Emeritus Faculty, Acad Council, Pediatrics
Takayasu's arteritis (TA) has a mortality rate of up to 40% in children. Because the clinical presentation of TA is often non-specific, accurate and prompt diagnosis depends on a high degree of awareness and appropriate laboratory and imaging studies.To examine the use of advanced magnetic resonance imaging (MRI) in evaluating, gauging activity, and following the complications of TA.T1 weighted, T2 weighted, contrast enhanced MR images, and MR angiograms of the chest and abdomen were obtained in three children (age range 11-14 years). The MRI studies confirmed the diagnosis of active TA and were repeated to evaluate response to treatment. Two patients showed complete resolution of lesions found on MRI at six and 12 months' follow up, while the third patient showed no significant improvement.MRI can be used to help establish the initial diagnosis of TA in children, and it can also be used to monitor disease activity and to guide treatment.
View details for Web of Science ID 000175769200012
View details for PubMedID 12006326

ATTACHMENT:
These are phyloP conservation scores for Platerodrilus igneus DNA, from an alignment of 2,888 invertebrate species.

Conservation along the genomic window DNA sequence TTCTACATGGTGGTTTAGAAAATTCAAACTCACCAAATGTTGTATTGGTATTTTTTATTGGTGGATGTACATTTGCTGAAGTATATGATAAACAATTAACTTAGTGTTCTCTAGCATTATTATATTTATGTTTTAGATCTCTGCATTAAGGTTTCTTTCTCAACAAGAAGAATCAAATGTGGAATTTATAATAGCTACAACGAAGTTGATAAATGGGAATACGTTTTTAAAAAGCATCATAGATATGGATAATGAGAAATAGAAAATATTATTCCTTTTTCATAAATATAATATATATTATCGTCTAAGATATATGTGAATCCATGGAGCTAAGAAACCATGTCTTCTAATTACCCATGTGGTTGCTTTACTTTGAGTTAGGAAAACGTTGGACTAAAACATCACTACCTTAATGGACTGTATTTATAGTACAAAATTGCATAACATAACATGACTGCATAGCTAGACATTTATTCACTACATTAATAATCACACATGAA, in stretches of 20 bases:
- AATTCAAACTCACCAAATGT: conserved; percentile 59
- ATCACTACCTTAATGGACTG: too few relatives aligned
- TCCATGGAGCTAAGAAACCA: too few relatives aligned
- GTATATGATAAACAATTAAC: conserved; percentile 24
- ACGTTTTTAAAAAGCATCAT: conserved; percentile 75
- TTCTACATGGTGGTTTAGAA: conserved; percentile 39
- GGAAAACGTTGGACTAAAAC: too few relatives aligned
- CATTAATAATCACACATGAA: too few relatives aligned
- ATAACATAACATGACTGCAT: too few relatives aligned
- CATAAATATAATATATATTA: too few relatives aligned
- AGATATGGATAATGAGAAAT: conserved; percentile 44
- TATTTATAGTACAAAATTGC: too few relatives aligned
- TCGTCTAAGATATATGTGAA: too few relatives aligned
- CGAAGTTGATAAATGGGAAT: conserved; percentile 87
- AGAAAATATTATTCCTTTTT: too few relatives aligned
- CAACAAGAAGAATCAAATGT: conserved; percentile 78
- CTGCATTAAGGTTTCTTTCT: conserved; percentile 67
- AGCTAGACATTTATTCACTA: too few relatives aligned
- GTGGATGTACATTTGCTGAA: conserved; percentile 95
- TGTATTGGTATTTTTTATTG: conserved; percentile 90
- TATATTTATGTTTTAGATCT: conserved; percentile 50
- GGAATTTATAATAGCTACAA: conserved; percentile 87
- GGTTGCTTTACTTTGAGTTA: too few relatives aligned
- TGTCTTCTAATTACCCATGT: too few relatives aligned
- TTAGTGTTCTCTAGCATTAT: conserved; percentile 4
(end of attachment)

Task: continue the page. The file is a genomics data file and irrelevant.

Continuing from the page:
Cardiac transplantation for children with endstage heart disease has become an accepted form of therapy and is being practiced with increasing frequency and improving short-term outcome.To assess the medium-term outcome of pediatric cardiac transplantation, we analyzed our experience with 72 patients under the age of 18 (range, 0.1 to 17.7 years; mean, 9 +/- 6.4 [SD]) who underwent orthotopic cardiac transplantation at Stanford University between 1977 and 1993. There were 38 male and 34 female patients. Preoperative diagnoses included congenital heart disease in 24 (33%), idiopathic cardiomyopathy in 27 (37%), viral cardiomyopathy in 12 (17%), and familial cardiomyopathy in 7 (10%) patients. Immunosuppressive management has evolved over time and has included a tapering schedule of steroids, azathioprine, rabbit antithymocyte globulin, cyclosporine in all patients after 1980, and induction with OKT3 since 1987. Operative mortality rate was 12.5 +/- 4.0% (mean +/- 70% confidence intervals). Actuarial survival estimates at 1, 5, and 10 years are 75 +/- 7.1%, 60 +/- 6.4%, and 50 +/- 8.1% (mean +/- 1 SEM), respectively. Causes of death included infection in 8 (28% of deaths), rejection in 7 (24%), graft coronary disease in 5 (17%), pulmonary hypertension in 4 (14%), and nonspecific graft failure in 2 (7%) patients. Survival rates were similar for patients over and those under age 10 years (including the infant cohort of 18 patients transplanted since 1986). Currently, there are 43 patients alive, all in New York Heart Association functional class I. Only 22 +/- 5.6% of patients were free of rejection at 1 year, but 86 +/- 5.4% were free of rejection-related death at 10 years. At 1 year, only 37 +/- 6% of patients were free from any infection, but 88 +/- 4.2% remained free of infection-related death at 5 years. Actuarial freedom from graft coronary artery disease (angiographic or autopsy proven) was 85 +/- 6.6% at 5 years and from coronary artery disease-related death was 91 +/- 4.7%.These data demonstrate satisfactory medium-term outcome of cardiac transplantation in selected pediatric patients with end-stage heart disease, but further progress is necessary to more effectively control rejection, infection, and graft coronary disease.